What the Catholic Church Really Teaches about Birth Control and Conscience.
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6:10 PM 2/06/2012 — When Vatican I defined the personal infallibility of the Pope in October, 1820, it was understood by the Fathers of that Council that the teaching was incomplete: the council fathers knew that, at some time in the future, the teaching would have to be completed to address the authority of the Ordinary Magisterium as well. That task was left to Vatican II.
One of the forgotten teachings of Vatican II was its definition of the infallibility of the Ordinary Magisterium: namely, that the Pope doesn't have to declare something ex cathedra in order for it to be considered infallible; that the Church's ordinary teaching authority can define matters of faith and morals even without such a declaration by a Pope so long as the criterion for infallible teaching elucidated by St. Vincent of Larens are fulfilled. In the words of Lumen Gentium, such teaching requires of all Catholics “submission of both mind and will.”
Bill O'Reiley, Sean Hannity and Nancy Pelosi are wrong; the Church's teaching on contraceptive intercourse is not simply a man-made “rule”; it fulfills all the criterion of Vatican II for infallible teaching, and therefore must be regarded by all Catholics as the teaching of Christ himself.
Moreover, there is no exception to the teaching on the grounds of conscience, in spite of the vast misinformation that is now considered the norm, both in the advice given to Catholics in the internal forum as well as the plethora of Catholic marriage preparation manuals.
The Catholic Church defines the conscience as a faculty of the intellect that alerts us as to whether our actions are in conformity with the truth. Whether the conscience can do this is determined by whether it really knows the truth. A conscience which has been misinformed, or is ignorant of the truth, cannot perform it's function and is therefore useless. For example, if a Catholic priest, for whatever reason, tells someone that they may steal money from work and that this is not wrong, the person does not sin in doing it, because their conscience has been misinformed. But that does not make the act right, nor make the conscience infallible. As soon as that person becomes aware of the truth, the excuse of conscience is no longer valid, since the conscience now has a new standard by which to judge. How one feels personally about the issue at hand has absolutely nothing to do with how the conscience operates.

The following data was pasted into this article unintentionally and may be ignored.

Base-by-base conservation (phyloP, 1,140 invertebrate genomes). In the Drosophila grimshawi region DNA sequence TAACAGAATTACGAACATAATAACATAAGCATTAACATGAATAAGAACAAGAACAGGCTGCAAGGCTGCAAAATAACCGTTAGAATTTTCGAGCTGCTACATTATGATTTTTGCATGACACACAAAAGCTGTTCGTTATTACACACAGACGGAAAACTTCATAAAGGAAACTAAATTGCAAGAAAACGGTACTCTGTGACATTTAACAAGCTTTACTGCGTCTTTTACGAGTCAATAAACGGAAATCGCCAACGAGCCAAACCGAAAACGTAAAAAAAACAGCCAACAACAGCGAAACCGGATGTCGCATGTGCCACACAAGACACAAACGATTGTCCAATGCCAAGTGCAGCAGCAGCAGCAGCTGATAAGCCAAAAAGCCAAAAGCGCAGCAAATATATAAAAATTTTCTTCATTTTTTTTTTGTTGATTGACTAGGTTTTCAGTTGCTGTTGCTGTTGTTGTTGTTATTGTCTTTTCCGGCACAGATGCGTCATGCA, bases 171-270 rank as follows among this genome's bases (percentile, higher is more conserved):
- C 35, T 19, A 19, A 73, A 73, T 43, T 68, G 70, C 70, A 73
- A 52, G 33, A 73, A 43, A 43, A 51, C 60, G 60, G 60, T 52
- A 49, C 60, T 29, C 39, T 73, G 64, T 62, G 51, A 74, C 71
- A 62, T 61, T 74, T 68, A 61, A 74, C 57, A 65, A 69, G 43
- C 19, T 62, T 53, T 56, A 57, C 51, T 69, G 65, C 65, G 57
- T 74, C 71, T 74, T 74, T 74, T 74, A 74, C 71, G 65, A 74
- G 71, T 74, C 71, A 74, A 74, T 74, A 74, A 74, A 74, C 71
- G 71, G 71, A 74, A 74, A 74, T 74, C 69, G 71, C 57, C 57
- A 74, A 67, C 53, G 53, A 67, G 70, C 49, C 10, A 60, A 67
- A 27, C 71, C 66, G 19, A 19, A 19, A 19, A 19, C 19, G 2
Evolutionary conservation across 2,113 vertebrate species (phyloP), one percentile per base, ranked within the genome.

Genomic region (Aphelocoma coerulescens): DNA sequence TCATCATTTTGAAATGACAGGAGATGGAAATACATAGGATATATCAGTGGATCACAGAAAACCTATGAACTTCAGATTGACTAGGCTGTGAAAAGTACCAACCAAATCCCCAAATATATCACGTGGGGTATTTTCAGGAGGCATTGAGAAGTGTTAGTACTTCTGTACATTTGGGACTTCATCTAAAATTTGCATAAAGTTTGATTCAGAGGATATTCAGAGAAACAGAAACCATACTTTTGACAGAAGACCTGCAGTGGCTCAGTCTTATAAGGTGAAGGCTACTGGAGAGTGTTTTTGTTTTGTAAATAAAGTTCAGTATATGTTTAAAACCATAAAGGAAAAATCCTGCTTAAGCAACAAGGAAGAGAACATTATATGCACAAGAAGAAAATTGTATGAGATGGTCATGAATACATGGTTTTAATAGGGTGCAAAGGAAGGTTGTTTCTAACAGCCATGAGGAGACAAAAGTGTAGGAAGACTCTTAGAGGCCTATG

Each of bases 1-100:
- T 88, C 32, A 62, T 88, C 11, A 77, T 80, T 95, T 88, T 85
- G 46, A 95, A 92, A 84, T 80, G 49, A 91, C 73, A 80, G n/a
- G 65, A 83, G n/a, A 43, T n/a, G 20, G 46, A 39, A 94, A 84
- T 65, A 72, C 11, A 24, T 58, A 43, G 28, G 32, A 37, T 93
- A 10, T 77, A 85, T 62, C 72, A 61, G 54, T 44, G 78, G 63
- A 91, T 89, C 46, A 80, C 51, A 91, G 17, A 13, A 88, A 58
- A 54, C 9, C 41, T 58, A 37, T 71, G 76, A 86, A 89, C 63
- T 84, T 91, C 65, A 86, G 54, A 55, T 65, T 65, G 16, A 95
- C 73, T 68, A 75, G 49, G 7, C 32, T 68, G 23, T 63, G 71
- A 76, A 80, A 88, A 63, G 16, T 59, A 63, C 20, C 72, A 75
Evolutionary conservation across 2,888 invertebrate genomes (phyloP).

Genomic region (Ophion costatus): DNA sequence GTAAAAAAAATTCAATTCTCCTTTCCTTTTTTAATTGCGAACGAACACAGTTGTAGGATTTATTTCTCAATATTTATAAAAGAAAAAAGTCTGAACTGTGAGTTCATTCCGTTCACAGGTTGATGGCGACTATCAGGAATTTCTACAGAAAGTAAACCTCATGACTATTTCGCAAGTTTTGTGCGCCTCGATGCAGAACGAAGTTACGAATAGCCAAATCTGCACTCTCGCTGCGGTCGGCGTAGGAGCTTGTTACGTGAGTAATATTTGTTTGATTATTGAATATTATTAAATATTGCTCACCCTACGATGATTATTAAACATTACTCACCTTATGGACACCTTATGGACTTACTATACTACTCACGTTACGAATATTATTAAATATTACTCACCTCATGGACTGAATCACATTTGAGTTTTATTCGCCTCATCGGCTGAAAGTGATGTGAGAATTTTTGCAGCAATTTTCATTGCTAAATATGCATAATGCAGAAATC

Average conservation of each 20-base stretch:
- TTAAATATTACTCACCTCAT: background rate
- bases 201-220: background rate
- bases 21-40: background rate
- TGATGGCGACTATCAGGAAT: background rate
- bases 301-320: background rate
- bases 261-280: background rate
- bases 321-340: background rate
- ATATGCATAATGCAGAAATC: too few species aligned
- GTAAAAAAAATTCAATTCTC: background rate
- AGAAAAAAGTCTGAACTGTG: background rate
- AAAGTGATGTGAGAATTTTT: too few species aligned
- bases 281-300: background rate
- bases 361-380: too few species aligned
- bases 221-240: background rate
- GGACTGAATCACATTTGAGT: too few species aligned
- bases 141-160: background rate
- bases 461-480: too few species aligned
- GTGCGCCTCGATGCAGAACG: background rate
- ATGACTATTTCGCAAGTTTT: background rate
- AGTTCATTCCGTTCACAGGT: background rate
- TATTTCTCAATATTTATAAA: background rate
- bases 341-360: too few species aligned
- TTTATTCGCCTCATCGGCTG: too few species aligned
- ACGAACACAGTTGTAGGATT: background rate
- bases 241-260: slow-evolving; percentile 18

This “common stock” misunderstanding of conscience is most acute when it comes to matters dealing with more personal and intimate moral questions, such as artificial contraception. People who interpret conscience as "how I feel about it personally" will say that conscience excuses deviating from Catholic moral teaching because of the person's own personal conclusions. But this is not conscience. Conscience can only excuse such a deviation if the conscience is either ignorant of the law of God, or if it has been misinformed by "Father Friendly." In such a case, the conscience is wrong through no fault of it's own; and we are obliged to follow even an erroneous conscience provided that we don't know it's erroneous (and this is what is commonly mislabeled as “primacy of conscience”). But once the conscience has been informed as to the reality of what the Church teaches, then the excuse no longer exists, and one must now act in accord with the new standard the conscience has received.
Moral theologians refer to this as “Invincible Ignorance”, that is, a conscience which is in error about the truth. It is only through Invincible Ignorance that a person's conscience can excuse from guilt in deviating from the moral order. A conscience that knows what the Church teaches can never be used as an excuse to do what the Church teaches is objectively evil.
Nor is it necessary for a Catholic to know all the nuances of Catholic teaching on contraception or conscience in order to be free from Invincible Ignorance; it is only required that he be aware that Christ, through his Church, has taught definitively on this issue. It is impossible for any lay Catholic in the United States to claim that they are not aware of this.
Therefore, can a married Catholic couple engage in contraceptive intercourse without committing a mortal sin requiring them to refrain from receiving Holy Communion? The unqualified answer is "No"; and any priest who tells you differently has been poorly formed in moral theology through no fault of his own. Because the widespread misinformation about the nature of conscience in Catholic moral teaching has been so long in force, it is impossible to assign culpability to the error at this point. What remains is to try, as best we can, to diseminate the truth as frequently and to as many as possible.